Does the cannabinoid dronabinol reduce central pain in multiple sclerosis? Randomised double blind placebo controlled crossover trial

  title={Does the cannabinoid dronabinol reduce central pain in multiple sclerosis? Randomised double blind placebo controlled crossover trial},
  author={Kristina Bacher Svendsen and Troels Staehelin Jensen and Flemming Winther Bach},
  journal={BMJ : British Medical Journal},
Abstract Objective To evaluate the effect of the oral synthetic δ-9-tetrahydrocannabinol dronabinol on central neuropathic pain in patients with multiple sclerosis. Design Randomised double blind placebo controlled crossovertrial. Setting Outpatient clinic, University Hospital of Aarhus, Denmark. Participants 24 patients aged between 23 and 55 years with multiple sclerosis and central pain. Intervention Orally administered dronabinol at a maximum doseof 10 mg daily or corresponding placebo for… 

What is a crossover trial?

  • P. Sedgwick
  • Medicine, Psychology
    BMJ : British Medical Journal
  • 2014
The researchers reported that dronabinol had a significant analgesic effect on central pain in patients with multiple sclerosis, although the effects were modest they were clinically relevant.

Dronabinol Is a Safe Long-Term Treatment Option for Neuropathic Pain Patients

The trial results demonstrate that dronabinol is a safe long-term treatment option and a positive benefit-risk ratio and no signs of drug abuse and only one possible case of dependency occurred.

Randomized, controlled trial of cannabis-based medicine in central pain in multiple sclerosis

CBM was generally well tolerated, although more patients on CBM than placebo reported dizziness, dry mouth, and somnolence, and Cognitive side effects were limited to long-term memory storage.

A randomized, placebo‐controlled trial of levetiracetam in central pain in multiple sclerosis

This study found no effect of the anticonvulsant levetiracetam in non‐selected patients with central pain in multiple sclerosis, but an effect in subgroups with specific pain symptoms was indicated.

A randomized placebo-controlled trial of duloxetine for central pain in multiple sclerosis.

This study suggests that duloxetine has a direct pain-relieving effect in MS, and among patients who completed 6 weeks of treatment, there were significant reductions in average and worst daily pain scores with dulOxetine compared to placebo.

Efficacy of dronabinol as an adjuvant treatment for chronic pain patients on opioid therapy.

Smoked Medicinal Cannabis for Neuropathic Pain in HIV: A Randomized, Crossover Clinical Trial

Smoked cannabis was generally well tolerated and effective when added to concomitant analgesic therapy in patients with medically refractory pain due to HIV DSPN.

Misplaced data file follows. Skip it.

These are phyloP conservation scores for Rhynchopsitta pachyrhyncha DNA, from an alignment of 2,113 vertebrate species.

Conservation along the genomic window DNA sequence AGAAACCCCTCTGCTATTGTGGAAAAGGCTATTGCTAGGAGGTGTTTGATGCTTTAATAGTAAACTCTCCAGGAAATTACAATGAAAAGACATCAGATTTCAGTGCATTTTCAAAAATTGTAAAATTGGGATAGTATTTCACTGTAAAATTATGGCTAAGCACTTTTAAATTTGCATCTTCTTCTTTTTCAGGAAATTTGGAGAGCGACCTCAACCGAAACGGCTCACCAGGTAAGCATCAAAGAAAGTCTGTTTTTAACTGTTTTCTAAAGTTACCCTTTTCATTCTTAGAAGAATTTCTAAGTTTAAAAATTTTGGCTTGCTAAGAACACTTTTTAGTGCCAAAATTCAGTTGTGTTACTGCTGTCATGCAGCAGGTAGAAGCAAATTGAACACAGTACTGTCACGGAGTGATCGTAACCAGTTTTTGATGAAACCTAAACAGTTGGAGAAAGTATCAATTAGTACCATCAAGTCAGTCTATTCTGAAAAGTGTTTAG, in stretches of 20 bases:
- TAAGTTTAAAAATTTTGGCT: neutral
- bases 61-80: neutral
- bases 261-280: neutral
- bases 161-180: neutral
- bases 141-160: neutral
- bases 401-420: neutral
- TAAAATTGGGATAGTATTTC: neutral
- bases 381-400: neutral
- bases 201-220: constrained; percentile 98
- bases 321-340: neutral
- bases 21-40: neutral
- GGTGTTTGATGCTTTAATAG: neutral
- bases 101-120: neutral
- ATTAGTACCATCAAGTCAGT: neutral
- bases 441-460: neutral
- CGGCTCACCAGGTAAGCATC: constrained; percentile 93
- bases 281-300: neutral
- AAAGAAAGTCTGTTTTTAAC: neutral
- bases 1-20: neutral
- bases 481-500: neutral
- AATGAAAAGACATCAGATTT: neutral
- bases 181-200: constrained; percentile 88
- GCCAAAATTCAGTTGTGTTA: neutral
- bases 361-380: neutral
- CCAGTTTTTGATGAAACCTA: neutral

Psychopathological and Cognitive Effects of Therapeutic Cannabinoids in Multiple Sclerosis: A Double-Blind, Placebo Controlled, Crossover Study

Cannabinoid treatment did not induce psychopathology and did not impair cognition in cannabis-naïve patients with MS, but the positive correlation between blood levels of &Dgr;-9-tetrahydrocannabinol and psychopathological scores suggests that at dosages higher than those used in therapeutic settings, interpersonal sensitivity, aggressiveness, and paranoiac features might arise.

Smoked cannabis for chronic neuropathic pain: a randomized controlled trial

A single inhalation of 25 mg of 9.4% tetrahydrocannabinol herbal cannabis three times daily for five days reduced the intensity of pain, improved sleep and was well tolerated, and no differences in mood or quality of life were found.



Analgesic effect of the synthetic cannabinoid CT-3 on chronic neuropathic pain: a randomized controlled trial.

In this preliminary study, CT-3 was effective in reducing chronic neuropathic pain compared with placebo and no major adverse effects were observed.

Controlled-release oxycodone for pain in diabetic neuropathy

In this 6-week trial, CR oxycodone was effective for the treatment of moderate to severe pain due to diabetic neuropathy and the most common adverse events were opioid related.

Lack of analgesic efficacy of oral delta-9-tetrahydrocannabinol in postoperative pain.

This study demonstrates no evidence of an analgesic effect of orally administered delta-9-THC 5 mg in postoperative pain in humans.

[The therapeutic use of D9-tetrahydrocannabinol (dronabinol) in refractory neuropathic pain].

The present study did not reveal any significant efficacy of THC in a small cohort of patients with chronic refractory neuropathic pain, but underlined the unfavorable side effect profile of the drug.

Pain relief with oral cannabinoids in familial Mediterranean fever

This is the first United Kingdom report of the controlled use of a standardised pharmaceutical preparation of cannabinoids in capsular form and a highly significant reduction in additional analgesic requirements was achieved.

A preliminary controlled study to determine whether whole-plant cannabis extracts can improve intractable neurogenic symptoms

Cannabis medicinal extracts can improve neurogenic symptoms unresponsive to standard treatments, and unwanted effects are predictable and generally well tolerated.

Are cannabinoids an effective and safe treatment option in the management of pain? A qualitative systematic review

Cannabinoids are no more effective than codeine in controlling pain and have depressant effects on the central nervous system that limit their use, and in acute postoperative pain they should not be used.

Evaluation of Intramuscular Levonantradol and Placebo in Acute Postoperative Pain

Administration of a single intramuscular dose of 1.5, 2.0, or 3.0 mg levonantradol or placebo to 56 patients with moderate to severe postoperative or trauma pain showed significant analgesic effects as compared to placebo, however, no significant dose response was observed.